Although it’s believed that exercise is good to help overcome chronic fatigue, and that is true, but there is a big problem with that. Both diet and exercise are issues in the solution to this problem but the newly discovered issue of persistent organic pollutants is actually the main problem.
Chronic fatigue arises from multiple sources. Physical inactivity can lead to fatigue. The problem, of course, is that when you begin to exercise, this may exhaust you even more because your exercise tolerance levels are so low.
The statement, “Get more exercise,” is too non-specific for people suffering from chronic fatigue. A step-by-step exercise program is what you need.
A combination program of resistance exercise and aerobic exercise is the best way to go. All exercise programs have three major parts:
* duration: how long
* frequency: how often
* intensity: how hard or how much effort do you expend
Resistance and Effort Evaluation
Since monitoring is so important to success, we must have a simple, yet effective method for rating effort. This allows you to determine the proper resistance to use when beginning the training program, and also to know at what point you need to increase the resistance for continued progress.
True for both aerobic exercise and resistance training, this provides a framework for an exercise prescription.
In the early 1960’s, Dr. Gunnar Borg from the University of Stockholm in Sweden, developed the idea of a scale for rating the trainee’s sense of how hard an exercise was to perform. He called this the “perceived exertion scale.”
He designed the scale so that scientists, practitioners of the health sciences, and individuals could simply, yet accurately, and without the aid of sophisticated equipment check how hard an exercise was so that the proper level of effort for each person could be determined.
Perceived exertion is a description (or rating) of your effort during exercise. It’s a measure of how hard you think the exercise is for you. Your brain can tell how hard you are breathing or how hard you are straining to lift a weight and it processes those feelings of effort that you have during your exercise.
When you say that an exercise is hard, then you are verbally stating your perception of the effort you made.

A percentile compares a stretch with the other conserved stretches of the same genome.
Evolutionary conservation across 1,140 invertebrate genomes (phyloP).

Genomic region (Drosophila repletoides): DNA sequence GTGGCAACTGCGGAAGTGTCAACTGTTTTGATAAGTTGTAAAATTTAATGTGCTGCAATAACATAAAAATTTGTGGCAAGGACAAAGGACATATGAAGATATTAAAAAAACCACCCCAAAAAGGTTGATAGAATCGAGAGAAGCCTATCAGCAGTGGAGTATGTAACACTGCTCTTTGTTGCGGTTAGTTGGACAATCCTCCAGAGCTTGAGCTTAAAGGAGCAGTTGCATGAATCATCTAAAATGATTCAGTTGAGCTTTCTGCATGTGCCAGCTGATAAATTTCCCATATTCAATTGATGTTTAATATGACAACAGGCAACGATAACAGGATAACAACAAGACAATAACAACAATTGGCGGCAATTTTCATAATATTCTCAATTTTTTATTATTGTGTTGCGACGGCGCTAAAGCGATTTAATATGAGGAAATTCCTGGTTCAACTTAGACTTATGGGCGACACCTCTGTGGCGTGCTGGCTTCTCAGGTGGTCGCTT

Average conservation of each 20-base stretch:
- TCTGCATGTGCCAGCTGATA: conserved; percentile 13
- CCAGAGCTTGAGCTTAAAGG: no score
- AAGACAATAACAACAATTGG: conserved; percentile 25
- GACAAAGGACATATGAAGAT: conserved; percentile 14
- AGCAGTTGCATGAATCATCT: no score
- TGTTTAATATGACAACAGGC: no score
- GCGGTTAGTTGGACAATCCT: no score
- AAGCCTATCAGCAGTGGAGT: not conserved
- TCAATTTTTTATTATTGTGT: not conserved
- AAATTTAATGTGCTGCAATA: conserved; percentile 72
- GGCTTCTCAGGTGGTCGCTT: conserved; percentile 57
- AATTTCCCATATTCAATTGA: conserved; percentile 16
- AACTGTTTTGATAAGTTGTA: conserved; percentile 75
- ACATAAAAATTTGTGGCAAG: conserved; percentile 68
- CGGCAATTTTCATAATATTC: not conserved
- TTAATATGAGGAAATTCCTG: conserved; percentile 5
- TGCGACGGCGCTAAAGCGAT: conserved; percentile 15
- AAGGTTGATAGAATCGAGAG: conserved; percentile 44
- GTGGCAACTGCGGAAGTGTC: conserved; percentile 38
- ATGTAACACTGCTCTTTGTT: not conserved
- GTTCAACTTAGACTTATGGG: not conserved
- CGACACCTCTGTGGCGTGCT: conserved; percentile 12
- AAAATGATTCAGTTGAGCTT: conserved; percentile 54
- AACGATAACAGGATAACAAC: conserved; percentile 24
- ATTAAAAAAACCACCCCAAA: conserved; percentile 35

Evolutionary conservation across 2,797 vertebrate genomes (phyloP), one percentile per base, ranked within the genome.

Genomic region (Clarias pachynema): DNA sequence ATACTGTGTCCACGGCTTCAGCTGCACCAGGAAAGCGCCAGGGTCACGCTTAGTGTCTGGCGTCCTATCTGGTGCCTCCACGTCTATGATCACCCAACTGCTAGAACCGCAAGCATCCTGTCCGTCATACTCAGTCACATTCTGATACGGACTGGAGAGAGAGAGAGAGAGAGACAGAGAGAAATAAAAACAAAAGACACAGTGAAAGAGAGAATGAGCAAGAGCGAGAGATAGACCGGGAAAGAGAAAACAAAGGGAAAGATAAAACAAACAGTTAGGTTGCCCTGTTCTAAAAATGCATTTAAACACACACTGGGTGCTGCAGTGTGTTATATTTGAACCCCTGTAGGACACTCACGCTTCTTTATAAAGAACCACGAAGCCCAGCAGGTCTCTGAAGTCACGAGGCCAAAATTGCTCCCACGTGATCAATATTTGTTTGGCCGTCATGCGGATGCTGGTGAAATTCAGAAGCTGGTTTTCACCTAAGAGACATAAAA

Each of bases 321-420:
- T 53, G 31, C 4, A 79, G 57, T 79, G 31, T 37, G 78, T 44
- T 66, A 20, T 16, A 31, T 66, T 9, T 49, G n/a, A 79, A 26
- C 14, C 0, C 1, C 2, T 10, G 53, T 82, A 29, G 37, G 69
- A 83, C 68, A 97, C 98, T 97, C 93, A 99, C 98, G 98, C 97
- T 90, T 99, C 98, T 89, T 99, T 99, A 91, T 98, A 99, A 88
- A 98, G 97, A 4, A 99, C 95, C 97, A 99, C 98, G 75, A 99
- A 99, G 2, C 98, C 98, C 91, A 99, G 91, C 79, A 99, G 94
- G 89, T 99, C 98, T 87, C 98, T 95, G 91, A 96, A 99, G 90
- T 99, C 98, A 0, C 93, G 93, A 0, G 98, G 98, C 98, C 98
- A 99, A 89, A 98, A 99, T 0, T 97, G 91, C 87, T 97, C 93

The good thing about this is that we can use a scale to measure exactly how hard you think the exercise is for you. This scale is then used to pick the correct resistance or weight to use to get good results.
Perceived Exertion Rating Scale
The scale has numbers from 0 – 10, with 0 being the “no effort” level and 10 representing the “very, very hard” level. Most of the numbers have word labels that are
easy to understand. The layout of the scale is as follows.
0 No effort at all
1 Very, very light (just noticeable)
2 Very light
5 Somewhat hard
6 Hard (heavy)
8 Very hard
10 Very, very hard (almost maximal)
When using the scale, you can rate effort by decimals, that is, 3.5 or 5.5. As you can see, 10 is listed as
almost maximal. Therefore, you can rate a 10.5 or 11 if the effort you just made was the hardest you’ve ever done.
Using the Rating Scale to Monitor Your Programs
How do you use the scale? Let’s use aerobic exercise as an example. The American College of Sports Medicine recommends that aerobic training be done at 65-90% of the maximum heart rate.
This heart rate has been shown to be highly related to the 3 (moderate) to 6 (hard) level on the scale.
So, scale ratings of 3-6 can estimate training ranges for proper exercise based on scientific guidelines.
Dr. R. J. Shephard and others have shown that the scale is effective for both men and women.
Dr. Borg’s research showed that the scale is also capable of accurately rating anaerobic (resistance)
exercise. In an article published in Medicine and Science in Sports and Exercise in 1983, Dr. Bruce Noble confirmed this.
Verbal Instructions in Use of Scale
Dr. William Morgan has provided verbal instructions for understanding the scale based on aerobic exercise: When you do aerobic exercise, try to estimate how hard you feel the work is; that is, rate the degree of perceived exertion you feel.
Think of perceived exertion as the total amount of exertion and physical fatigue, combining all sensations and feelings of physical stress, effort, and fatigue. Try to concentrate on your total, inner feeling of exertion.
Estimate as honestly and objectively as possible. Sometimes an exercise will be hard for the whole body.
You’ll feel worn out all over; this is usually the case with an activity such as running.
With resistance training, an individual muscle may get very tired before the whole body does. This also happens in biking, especially to people who are not yet in shape with the thigh muscles becoming worn out before the whole body gets tired.
When this happens, rate how hard that exercise is for that muscle group. For example, with resistance exercises for the arm muscles, the arms usually get tired or can’t do any more work well before your breathing rate or heart rate increases to higher levels. Your whole body doesn’t feel tired but your arms may hurt a lot. Just rate how hard the exercise is for your arms and don’t worry about your whole body.
Using the scale is the best way to deal with your chronic fatigue. This way you can grade how you’re doing so you don’t overdo while you recondition.